Location: Genomics and Bioinformatics Research
Project Number: 6066-21310-006-024-I
Project Type: Interagency Reimbursable Agreement
Start Date: Jun 1, 2022
End Date: May 31, 2025
To develop a genome-informed breeding system for upland cotton. The first objective will determine the haplotype structure across the entire genome of upland cotton. This information will be used to develop genomic prediction algorithms and test them in an upland cotton breeding program.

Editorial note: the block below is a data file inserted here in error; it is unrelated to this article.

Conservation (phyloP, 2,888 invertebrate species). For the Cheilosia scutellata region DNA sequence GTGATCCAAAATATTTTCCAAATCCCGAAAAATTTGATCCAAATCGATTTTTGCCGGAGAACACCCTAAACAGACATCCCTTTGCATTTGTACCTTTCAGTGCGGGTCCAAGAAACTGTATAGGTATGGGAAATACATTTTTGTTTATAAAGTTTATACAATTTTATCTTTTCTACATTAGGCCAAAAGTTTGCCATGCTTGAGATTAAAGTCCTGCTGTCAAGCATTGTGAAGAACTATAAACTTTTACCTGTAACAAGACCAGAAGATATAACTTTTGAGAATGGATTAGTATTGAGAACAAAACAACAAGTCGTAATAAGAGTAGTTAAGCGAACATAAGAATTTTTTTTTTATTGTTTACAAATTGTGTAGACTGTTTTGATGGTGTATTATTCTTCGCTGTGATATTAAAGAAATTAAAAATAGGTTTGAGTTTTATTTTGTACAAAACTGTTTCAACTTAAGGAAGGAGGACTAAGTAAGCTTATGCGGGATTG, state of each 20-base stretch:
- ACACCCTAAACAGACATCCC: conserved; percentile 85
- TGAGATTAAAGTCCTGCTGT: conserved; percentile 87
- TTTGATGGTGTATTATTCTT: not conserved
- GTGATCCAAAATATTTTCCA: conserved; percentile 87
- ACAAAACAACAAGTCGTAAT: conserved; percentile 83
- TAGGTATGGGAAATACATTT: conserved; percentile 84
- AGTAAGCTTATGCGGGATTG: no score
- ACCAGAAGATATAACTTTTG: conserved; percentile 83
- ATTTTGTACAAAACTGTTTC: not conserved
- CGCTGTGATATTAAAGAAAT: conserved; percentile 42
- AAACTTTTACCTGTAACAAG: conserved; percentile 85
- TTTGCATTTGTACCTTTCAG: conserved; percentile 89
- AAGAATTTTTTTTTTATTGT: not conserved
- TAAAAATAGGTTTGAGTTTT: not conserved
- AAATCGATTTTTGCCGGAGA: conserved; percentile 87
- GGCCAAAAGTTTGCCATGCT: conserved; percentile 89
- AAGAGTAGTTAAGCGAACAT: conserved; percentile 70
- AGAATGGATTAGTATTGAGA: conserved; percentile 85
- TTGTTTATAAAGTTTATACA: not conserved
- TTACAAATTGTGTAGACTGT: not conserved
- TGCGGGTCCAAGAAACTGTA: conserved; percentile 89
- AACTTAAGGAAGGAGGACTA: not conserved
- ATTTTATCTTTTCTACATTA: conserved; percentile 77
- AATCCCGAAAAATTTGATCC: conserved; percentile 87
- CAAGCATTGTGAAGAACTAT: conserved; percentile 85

This project will leverage genetic data already being produced by USDA-ARS where about 170 G. hirsutum cotton accessions were selected to represent the trajectory of modern cotton breeding from the 1900s until now. These accessions have been deep sequenced by USDA-ARS and grown in the field for phenotype collection. The currently proposed project extends the initial aims of the work. Using young ovules already harvested from the field, we will characterize the variation in early cotton fiber morphology by microscopy. These data will be integrated with Advanced Fiber Information System (AFIS) data currently being collected, including calculation of mature fiber diameter, to look for a correlation between the ranges of early and mature diameter. This research will be broken into three specific aims as follows (1) Determine the correlations between early fiber diameter and mature fiber diameter, AFIS fineness, and genetic variation within a diverse group of U.S. G. hirsutum cotton accessions by measuring with high-throughput microscopy fiber tip sizes and using that phenotypic information to perform genome wide association analysis; (2) Reveal cell-type-specific transcriptomes for recently discovered narrow and wide fiber types in G. hirsutum by RNA-Seq transcriptome collection for the different types of G. hirsutum fibers using novel methods, with the aim of identifying key controlling genes, and (3) Begin to test the functionality of candidate genes for setting the diameter of Upland cotton fibers using virus induced gene silencing and in situ hybridization. These results can be compared with gene variants already called between the different accessions to implicate genes that will be tested for functional importance in the control of fiber diameter. ARS SY will be co-PI and primarily focus on co-advising researchers on the project under the direction of PI at North Carolina State University.